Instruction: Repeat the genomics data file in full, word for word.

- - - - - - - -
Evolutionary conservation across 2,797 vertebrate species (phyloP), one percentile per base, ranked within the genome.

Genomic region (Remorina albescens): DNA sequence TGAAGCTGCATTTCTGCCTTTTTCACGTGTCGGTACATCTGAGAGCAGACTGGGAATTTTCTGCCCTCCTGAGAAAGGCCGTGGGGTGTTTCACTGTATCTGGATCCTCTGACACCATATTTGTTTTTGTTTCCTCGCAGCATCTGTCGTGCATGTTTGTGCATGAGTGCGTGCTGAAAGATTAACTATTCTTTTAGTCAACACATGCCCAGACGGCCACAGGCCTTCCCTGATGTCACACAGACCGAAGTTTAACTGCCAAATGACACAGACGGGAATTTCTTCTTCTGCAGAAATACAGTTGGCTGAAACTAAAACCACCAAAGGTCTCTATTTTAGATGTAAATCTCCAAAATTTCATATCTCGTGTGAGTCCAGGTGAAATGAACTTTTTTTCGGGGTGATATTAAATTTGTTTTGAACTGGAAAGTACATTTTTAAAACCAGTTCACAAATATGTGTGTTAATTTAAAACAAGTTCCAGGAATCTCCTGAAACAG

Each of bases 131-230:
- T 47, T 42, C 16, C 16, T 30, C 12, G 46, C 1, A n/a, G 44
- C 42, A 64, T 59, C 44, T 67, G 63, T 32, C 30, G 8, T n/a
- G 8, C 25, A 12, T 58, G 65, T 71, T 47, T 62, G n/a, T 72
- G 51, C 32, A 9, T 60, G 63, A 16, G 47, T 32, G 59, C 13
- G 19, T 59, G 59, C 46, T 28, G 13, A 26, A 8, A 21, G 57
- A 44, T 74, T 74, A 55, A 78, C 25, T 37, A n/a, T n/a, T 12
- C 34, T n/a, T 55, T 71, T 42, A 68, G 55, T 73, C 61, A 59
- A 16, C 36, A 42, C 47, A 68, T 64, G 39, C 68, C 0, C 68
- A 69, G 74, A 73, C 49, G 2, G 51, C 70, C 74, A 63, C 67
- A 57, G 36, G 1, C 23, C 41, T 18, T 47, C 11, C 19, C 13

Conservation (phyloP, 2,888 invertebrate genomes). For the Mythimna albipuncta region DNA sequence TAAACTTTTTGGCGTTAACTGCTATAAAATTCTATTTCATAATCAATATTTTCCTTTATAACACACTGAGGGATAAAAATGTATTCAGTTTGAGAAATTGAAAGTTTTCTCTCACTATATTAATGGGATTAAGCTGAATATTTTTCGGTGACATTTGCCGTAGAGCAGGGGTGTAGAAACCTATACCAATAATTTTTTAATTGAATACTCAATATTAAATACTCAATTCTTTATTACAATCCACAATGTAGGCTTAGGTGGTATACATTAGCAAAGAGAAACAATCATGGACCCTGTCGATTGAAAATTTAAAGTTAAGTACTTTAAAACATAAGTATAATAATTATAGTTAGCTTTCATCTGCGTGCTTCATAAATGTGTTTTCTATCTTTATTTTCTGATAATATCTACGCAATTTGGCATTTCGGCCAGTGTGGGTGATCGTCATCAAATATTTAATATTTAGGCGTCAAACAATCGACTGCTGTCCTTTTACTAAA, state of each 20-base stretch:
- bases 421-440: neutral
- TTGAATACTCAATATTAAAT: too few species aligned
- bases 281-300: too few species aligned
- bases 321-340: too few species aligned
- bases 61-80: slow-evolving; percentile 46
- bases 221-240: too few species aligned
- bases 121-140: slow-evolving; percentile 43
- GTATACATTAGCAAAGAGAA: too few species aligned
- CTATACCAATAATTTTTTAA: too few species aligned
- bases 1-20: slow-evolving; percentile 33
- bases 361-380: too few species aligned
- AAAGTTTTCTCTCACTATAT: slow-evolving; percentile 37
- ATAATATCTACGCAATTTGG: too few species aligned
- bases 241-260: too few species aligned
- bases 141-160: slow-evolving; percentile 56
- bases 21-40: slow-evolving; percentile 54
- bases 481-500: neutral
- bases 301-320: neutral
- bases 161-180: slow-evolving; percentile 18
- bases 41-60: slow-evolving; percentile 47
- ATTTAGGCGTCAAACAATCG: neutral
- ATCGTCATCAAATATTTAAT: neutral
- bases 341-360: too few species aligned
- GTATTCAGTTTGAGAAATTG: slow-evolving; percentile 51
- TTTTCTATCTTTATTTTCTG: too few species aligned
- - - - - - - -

Evolutionary conservation across 2,797 vertebrate species (phyloP), one percentile per base, ranked within the genome.

Genomic region (Remorina albescens): DNA sequence TGAAGCTGCATTTCTGCCTTTTTCACGTGTCGGTACATCTGAGAGCAGACTGGGAATTTTCTGCCCTCCTGAGAAAGGCCGTGGGGTGTTTCACTGTATCTGGATCCTCTGACACCATATTTGTTTTTGTTTCCTCGCAGCATCTGTCGTGCATGTTTGTGCATGAGTGCGTGCTGAAAGATTAACTATTCTTTTAGTCAACACATGCCCAGACGGCCACAGGCCTTCCCTGATGTCACACAGACCGAAGTTTAACTGCCAAATGACACAGACGGGAATTTCTTCTTCTGCAGAAATACAGTTGGCTGAAACTAAAACCACCAAAGGTCTCTATTTTAGATGTAAATCTCCAAAATTTCATATCTCGTGTGAGTCCAGGTGAAATGAACTTTTTTTCGGGGTGATATTAAATTTGTTTTGAACTGGAAAGTACATTTTTAAAACCAGTTCACAAATATGTGTGTTAATTTAAAACAAGTTCCAGGAATCTCCTGAAACAG

Each of bases 131-230:
- T 47, T 42, C 16, C 16, T 30, C 12, G 46, C 1, A n/a, G 44
- C 42, A 64, T 59, C 44, T 67, G 63, T 32, C 30, G 8, T n/a
- G 8, C 25, A 12, T 58, G 65, T 71, T 47, T 62, G n/a, T 72
- G 51, C 32, A 9, T 60, G 63, A 16, G 47, T 32, G 59, C 13
- G 19, T 59, G 59, C 46, T 28, G 13, A 26, A 8, A 21, G 57
- A 44, T 74, T 74, A 55, A 78, C 25, T 37, A n/a, T n/a, T 12
- C 34, T n/a, T 55, T 71, T 42, A 68, G 55, T 73, C 61, A 59
- A 16, C 36, A 42, C 47, A 68, T 64, G 39, C 68, C 0, C 68
- A 69, G 74, A 73, C 49, G 2, G 51, C 70, C 74, A 63, C 67
- A 57, G 36, G 1, C 23, C 41, T 18, T 47, C 11, C 19, C 13

Conservation (phyloP, 2,888 invertebrate genomes). For the Mythimna albipuncta region DNA sequence TAAACTTTTTGGCGTTAACTGCTATAAAATTCTATTTCATAATCAATATTTTCCTTTATAACACACTGAGGGATAAAAATGTATTCAGTTTGAGAAATTGAAAGTTTTCTCTCACTATATTAATGGGATTAAGCTGAATATTTTTCGGTGACATTTGCCGTAGAGCAGGGGTGTAGAAACCTATACCAATAATTTTTTAATTGAATACTCAATATTAAATACTCAATTCTTTATTACAATCCACAATGTAGGCTTAGGTGGTATACATTAGCAAAGAGAAACAATCATGGACCCTGTCGATTGAAAATTTAAAGTTAAGTACTTTAAAACATAAGTATAATAATTATAGTTAGCTTTCATCTGCGTGCTTCATAAATGTGTTTTCTATCTTTATTTTCTGATAATATCTACGCAATTTGGCATTTCGGCCAGTGTGGGTGATCGTCATCAAATATTTAATATTTAGGCGTCAAACAATCGACTGCTGTCCTTTTACTAAA, state of each 20-base stretch:
- bases 421-440: neutral
- TTGAATACTCAATATTAAAT: too few species aligned
- bases 281-300: too few species aligned
- bases 321-340: too few species aligned
- bases 61-80: slow-evolving; percentile 46
- bases 221-240: too few species aligned
- bases 121-140: slow-evolving; percentile 43
- GTATACATTAGCAAAGAGAA: too few species aligned
- CTATACCAATAATTTTTTAA: too few species aligned
- bases 1-20: slow-evolving; percentile 33
- bases 361-380: too few species aligned
- AAAGTTTTCTCTCACTATAT: slow-evolving; percentile 37
- ATAATATCTACGCAATTTGG: too few species aligned
- bases 241-260: too few species aligned
- bases 141-160: slow-evolving; percentile 56
- bases 21-40: slow-evolving; percentile 54
- bases 481-500: neutral
- bases 301-320: neutral
- bases 161-180: slow-evolving; percentile 18
- bases 41-60: slow-evolving; percentile 47
- ATTTAGGCGTCAAACAATCG: neutral
- ATCGTCATCAAATATTTAAT: neutral
- bases 341-360: too few species aligned
- GTATTCAGTTTGAGAAATTG: slow-evolving; percentile 51
- TTTTCTATCTTTATTTTCTG: too few species aligned